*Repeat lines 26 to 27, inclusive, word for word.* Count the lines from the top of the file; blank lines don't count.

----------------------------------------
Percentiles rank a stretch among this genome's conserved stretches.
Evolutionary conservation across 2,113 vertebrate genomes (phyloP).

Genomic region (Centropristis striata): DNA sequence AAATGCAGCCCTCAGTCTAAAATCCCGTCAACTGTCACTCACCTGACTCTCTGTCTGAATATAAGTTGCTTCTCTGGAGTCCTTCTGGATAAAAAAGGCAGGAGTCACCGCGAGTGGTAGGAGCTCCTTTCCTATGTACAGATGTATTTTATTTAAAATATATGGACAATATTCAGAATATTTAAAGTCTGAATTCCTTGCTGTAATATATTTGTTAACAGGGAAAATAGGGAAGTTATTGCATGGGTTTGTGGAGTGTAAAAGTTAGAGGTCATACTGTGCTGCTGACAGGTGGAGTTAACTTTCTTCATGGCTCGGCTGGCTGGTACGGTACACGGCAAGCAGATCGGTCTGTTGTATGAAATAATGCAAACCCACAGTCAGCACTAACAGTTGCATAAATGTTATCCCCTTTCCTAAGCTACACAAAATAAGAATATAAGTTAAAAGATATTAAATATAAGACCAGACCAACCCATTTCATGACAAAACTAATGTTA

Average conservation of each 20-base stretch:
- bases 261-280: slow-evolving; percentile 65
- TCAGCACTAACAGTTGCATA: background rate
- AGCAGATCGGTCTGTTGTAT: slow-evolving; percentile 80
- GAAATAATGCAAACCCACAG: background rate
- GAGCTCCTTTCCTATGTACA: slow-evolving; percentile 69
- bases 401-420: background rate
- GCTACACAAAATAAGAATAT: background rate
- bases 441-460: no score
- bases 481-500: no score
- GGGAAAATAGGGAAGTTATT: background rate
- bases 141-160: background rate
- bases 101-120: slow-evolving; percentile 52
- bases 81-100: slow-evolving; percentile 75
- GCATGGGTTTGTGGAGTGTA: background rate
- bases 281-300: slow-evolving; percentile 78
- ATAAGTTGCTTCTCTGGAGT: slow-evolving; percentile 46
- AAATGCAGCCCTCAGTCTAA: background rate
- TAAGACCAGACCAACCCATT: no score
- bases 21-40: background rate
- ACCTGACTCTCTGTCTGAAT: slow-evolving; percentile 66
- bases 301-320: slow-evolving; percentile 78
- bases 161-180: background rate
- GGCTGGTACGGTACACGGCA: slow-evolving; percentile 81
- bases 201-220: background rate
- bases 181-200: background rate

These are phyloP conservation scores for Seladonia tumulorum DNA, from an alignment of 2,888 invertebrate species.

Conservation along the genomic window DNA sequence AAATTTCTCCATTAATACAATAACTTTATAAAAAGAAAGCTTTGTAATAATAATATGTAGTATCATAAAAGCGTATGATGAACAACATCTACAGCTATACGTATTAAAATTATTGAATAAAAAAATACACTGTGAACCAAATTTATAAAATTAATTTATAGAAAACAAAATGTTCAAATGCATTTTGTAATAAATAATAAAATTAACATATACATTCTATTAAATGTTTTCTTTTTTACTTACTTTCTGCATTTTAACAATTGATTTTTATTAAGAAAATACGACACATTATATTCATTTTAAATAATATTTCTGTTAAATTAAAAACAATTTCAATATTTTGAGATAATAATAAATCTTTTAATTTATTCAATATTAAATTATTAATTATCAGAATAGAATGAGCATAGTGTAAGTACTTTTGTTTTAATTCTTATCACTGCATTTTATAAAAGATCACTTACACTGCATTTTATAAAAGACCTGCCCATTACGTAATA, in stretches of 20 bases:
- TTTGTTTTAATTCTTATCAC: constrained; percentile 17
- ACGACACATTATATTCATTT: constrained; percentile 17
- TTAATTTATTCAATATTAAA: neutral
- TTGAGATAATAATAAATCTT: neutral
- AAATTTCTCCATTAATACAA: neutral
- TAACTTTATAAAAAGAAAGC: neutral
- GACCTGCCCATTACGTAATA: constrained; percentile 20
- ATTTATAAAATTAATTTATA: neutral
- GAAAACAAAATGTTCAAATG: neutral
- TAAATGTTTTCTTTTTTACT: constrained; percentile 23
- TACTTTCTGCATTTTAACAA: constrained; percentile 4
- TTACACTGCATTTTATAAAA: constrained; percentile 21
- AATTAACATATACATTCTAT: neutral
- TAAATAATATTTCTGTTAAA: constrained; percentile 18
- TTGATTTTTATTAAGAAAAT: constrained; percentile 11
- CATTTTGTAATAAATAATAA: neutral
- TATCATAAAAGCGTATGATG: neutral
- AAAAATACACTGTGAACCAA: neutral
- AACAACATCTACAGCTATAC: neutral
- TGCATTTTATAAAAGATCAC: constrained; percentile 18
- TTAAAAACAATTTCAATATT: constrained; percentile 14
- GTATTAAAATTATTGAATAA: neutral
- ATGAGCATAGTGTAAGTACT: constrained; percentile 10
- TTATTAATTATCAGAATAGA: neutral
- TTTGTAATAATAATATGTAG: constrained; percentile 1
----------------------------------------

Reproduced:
- bases 161-180: background rate
- GGCTGGTACGGTACACGGCA: slow-evolving; percentile 81